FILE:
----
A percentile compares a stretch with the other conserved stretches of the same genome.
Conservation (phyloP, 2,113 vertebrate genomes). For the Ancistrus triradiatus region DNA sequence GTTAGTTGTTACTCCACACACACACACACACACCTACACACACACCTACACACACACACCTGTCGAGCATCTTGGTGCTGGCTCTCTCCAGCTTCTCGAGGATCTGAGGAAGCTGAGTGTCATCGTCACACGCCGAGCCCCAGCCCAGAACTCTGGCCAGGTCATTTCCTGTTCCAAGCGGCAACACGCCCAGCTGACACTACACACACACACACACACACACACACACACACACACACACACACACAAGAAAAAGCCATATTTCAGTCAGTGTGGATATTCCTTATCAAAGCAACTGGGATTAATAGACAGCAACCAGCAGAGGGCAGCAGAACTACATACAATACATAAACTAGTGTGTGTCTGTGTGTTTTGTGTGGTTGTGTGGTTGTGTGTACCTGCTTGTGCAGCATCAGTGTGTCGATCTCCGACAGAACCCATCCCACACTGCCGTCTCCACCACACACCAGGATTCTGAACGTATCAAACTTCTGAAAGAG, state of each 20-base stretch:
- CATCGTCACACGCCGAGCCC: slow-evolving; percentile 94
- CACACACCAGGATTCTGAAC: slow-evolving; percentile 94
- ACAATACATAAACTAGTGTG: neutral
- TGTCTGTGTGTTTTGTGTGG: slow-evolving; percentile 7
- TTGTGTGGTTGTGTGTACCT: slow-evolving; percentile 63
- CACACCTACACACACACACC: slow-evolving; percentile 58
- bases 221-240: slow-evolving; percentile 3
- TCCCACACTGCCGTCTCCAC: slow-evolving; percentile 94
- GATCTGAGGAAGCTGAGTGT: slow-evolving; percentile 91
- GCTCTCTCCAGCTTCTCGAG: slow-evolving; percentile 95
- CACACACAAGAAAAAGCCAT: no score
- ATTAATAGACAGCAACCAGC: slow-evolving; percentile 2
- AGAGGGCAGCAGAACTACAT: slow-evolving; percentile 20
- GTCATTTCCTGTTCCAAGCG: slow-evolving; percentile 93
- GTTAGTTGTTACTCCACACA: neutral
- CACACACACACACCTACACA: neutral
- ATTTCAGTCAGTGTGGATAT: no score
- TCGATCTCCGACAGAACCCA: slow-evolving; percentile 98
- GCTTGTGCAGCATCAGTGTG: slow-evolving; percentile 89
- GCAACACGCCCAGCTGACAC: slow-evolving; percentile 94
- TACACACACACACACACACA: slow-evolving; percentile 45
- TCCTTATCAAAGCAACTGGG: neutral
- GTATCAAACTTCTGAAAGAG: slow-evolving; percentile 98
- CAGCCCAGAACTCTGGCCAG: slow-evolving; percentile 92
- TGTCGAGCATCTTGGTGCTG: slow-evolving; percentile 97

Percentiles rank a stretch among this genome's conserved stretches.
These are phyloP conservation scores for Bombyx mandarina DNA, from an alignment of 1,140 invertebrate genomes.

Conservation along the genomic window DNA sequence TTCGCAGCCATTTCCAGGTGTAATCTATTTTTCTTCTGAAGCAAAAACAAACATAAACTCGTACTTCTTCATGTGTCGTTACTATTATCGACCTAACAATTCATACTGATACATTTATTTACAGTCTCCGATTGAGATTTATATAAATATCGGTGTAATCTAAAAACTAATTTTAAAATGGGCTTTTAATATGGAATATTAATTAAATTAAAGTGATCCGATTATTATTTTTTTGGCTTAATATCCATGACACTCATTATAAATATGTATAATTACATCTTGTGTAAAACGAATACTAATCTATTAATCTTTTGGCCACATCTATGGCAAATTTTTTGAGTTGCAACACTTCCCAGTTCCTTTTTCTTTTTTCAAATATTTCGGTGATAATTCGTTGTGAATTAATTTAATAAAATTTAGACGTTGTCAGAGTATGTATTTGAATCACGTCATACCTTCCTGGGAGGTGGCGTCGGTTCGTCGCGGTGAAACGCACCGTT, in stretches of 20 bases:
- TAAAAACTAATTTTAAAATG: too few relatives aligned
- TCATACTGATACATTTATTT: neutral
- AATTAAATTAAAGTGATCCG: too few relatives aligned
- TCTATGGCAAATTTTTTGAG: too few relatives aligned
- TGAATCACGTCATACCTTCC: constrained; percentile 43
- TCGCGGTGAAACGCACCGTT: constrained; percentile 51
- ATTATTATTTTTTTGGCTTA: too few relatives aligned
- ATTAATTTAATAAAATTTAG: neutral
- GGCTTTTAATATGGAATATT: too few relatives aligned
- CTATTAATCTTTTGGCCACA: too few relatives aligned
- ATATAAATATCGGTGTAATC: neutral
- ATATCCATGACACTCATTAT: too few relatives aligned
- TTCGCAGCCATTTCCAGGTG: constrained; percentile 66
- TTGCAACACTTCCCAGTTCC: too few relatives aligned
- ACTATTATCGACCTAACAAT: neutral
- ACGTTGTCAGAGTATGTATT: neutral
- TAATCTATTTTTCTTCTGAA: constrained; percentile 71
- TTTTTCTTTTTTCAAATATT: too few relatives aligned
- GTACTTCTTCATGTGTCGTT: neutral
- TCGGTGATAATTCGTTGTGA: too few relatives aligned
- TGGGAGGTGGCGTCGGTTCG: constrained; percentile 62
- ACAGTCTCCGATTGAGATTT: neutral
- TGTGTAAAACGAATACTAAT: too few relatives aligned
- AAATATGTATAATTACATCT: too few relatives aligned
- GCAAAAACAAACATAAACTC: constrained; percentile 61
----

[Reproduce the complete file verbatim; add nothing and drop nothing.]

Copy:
A percentile compares a stretch with the other conserved stretches of the same genome.
Conservation (phyloP, 2,113 vertebrate genomes). For the Ancistrus triradiatus region DNA sequence GTTAGTTGTTACTCCACACACACACACACACACCTACACACACACCTACACACACACACCTGTCGAGCATCTTGGTGCTGGCTCTCTCCAGCTTCTCGAGGATCTGAGGAAGCTGAGTGTCATCGTCACACGCCGAGCCCCAGCCCAGAACTCTGGCCAGGTCATTTCCTGTTCCAAGCGGCAACACGCCCAGCTGACACTACACACACACACACACACACACACACACACACACACACACACACACAAGAAAAAGCCATATTTCAGTCAGTGTGGATATTCCTTATCAAAGCAACTGGGATTAATAGACAGCAACCAGCAGAGGGCAGCAGAACTACATACAATACATAAACTAGTGTGTGTCTGTGTGTTTTGTGTGGTTGTGTGGTTGTGTGTACCTGCTTGTGCAGCATCAGTGTGTCGATCTCCGACAGAACCCATCCCACACTGCCGTCTCCACCACACACCAGGATTCTGAACGTATCAAACTTCTGAAAGAG, state of each 20-base stretch:
- CATCGTCACACGCCGAGCCC: slow-evolving; percentile 94
- CACACACCAGGATTCTGAAC: slow-evolving; percentile 94
- ACAATACATAAACTAGTGTG: neutral
- TGTCTGTGTGTTTTGTGTGG: slow-evolving; percentile 7
- TTGTGTGGTTGTGTGTACCT: slow-evolving; percentile 63
- CACACCTACACACACACACC: slow-evolving; percentile 58
- bases 221-240: slow-evolving; percentile 3
- TCCCACACTGCCGTCTCCAC: slow-evolving; percentile 94
- GATCTGAGGAAGCTGAGTGT: slow-evolving; percentile 91
- GCTCTCTCCAGCTTCTCGAG: slow-evolving; percentile 95
- CACACACAAGAAAAAGCCAT: no score
- ATTAATAGACAGCAACCAGC: slow-evolving; percentile 2
- AGAGGGCAGCAGAACTACAT: slow-evolving; percentile 20
- GTCATTTCCTGTTCCAAGCG: slow-evolving; percentile 93
- GTTAGTTGTTACTCCACACA: neutral
- CACACACACACACCTACACA: neutral
- ATTTCAGTCAGTGTGGATAT: no score
- TCGATCTCCGACAGAACCCA: slow-evolving; percentile 98
- GCTTGTGCAGCATCAGTGTG: slow-evolving; percentile 89
- GCAACACGCCCAGCTGACAC: slow-evolving; percentile 94
- TACACACACACACACACACA: slow-evolving; percentile 45
- TCCTTATCAAAGCAACTGGG: neutral
- GTATCAAACTTCTGAAAGAG: slow-evolving; percentile 98
- CAGCCCAGAACTCTGGCCAG: slow-evolving; percentile 92
- TGTCGAGCATCTTGGTGCTG: slow-evolving; percentile 97

Percentiles rank a stretch among this genome's conserved stretches.
These are phyloP conservation scores for Bombyx mandarina DNA, from an alignment of 1,140 invertebrate genomes.

Conservation along the genomic window DNA sequence TTCGCAGCCATTTCCAGGTGTAATCTATTTTTCTTCTGAAGCAAAAACAAACATAAACTCGTACTTCTTCATGTGTCGTTACTATTATCGACCTAACAATTCATACTGATACATTTATTTACAGTCTCCGATTGAGATTTATATAAATATCGGTGTAATCTAAAAACTAATTTTAAAATGGGCTTTTAATATGGAATATTAATTAAATTAAAGTGATCCGATTATTATTTTTTTGGCTTAATATCCATGACACTCATTATAAATATGTATAATTACATCTTGTGTAAAACGAATACTAATCTATTAATCTTTTGGCCACATCTATGGCAAATTTTTTGAGTTGCAACACTTCCCAGTTCCTTTTTCTTTTTTCAAATATTTCGGTGATAATTCGTTGTGAATTAATTTAATAAAATTTAGACGTTGTCAGAGTATGTATTTGAATCACGTCATACCTTCCTGGGAGGTGGCGTCGGTTCGTCGCGGTGAAACGCACCGTT, in stretches of 20 bases:
- TAAAAACTAATTTTAAAATG: too few relatives aligned
- TCATACTGATACATTTATTT: neutral
- AATTAAATTAAAGTGATCCG: too few relatives aligned
- TCTATGGCAAATTTTTTGAG: too few relatives aligned
- TGAATCACGTCATACCTTCC: constrained; percentile 43
- TCGCGGTGAAACGCACCGTT: constrained; percentile 51
- ATTATTATTTTTTTGGCTTA: too few relatives aligned
- ATTAATTTAATAAAATTTAG: neutral
- GGCTTTTAATATGGAATATT: too few relatives aligned
- CTATTAATCTTTTGGCCACA: too few relatives aligned
- ATATAAATATCGGTGTAATC: neutral
- ATATCCATGACACTCATTAT: too few relatives aligned
- TTCGCAGCCATTTCCAGGTG: constrained; percentile 66
- TTGCAACACTTCCCAGTTCC: too few relatives aligned
- ACTATTATCGACCTAACAAT: neutral
- ACGTTGTCAGAGTATGTATT: neutral
- TAATCTATTTTTCTTCTGAA: constrained; percentile 71
- TTTTTCTTTTTTCAAATATT: too few relatives aligned
- GTACTTCTTCATGTGTCGTT: neutral
- TCGGTGATAATTCGTTGTGA: too few relatives aligned
- TGGGAGGTGGCGTCGGTTCG: constrained; percentile 62
- ACAGTCTCCGATTGAGATTT: neutral
- TGTGTAAAACGAATACTAAT: too few relatives aligned
- AAATATGTATAATTACATCT: too few relatives aligned
- GCAAAAACAAACATAAACTC: constrained; percentile 61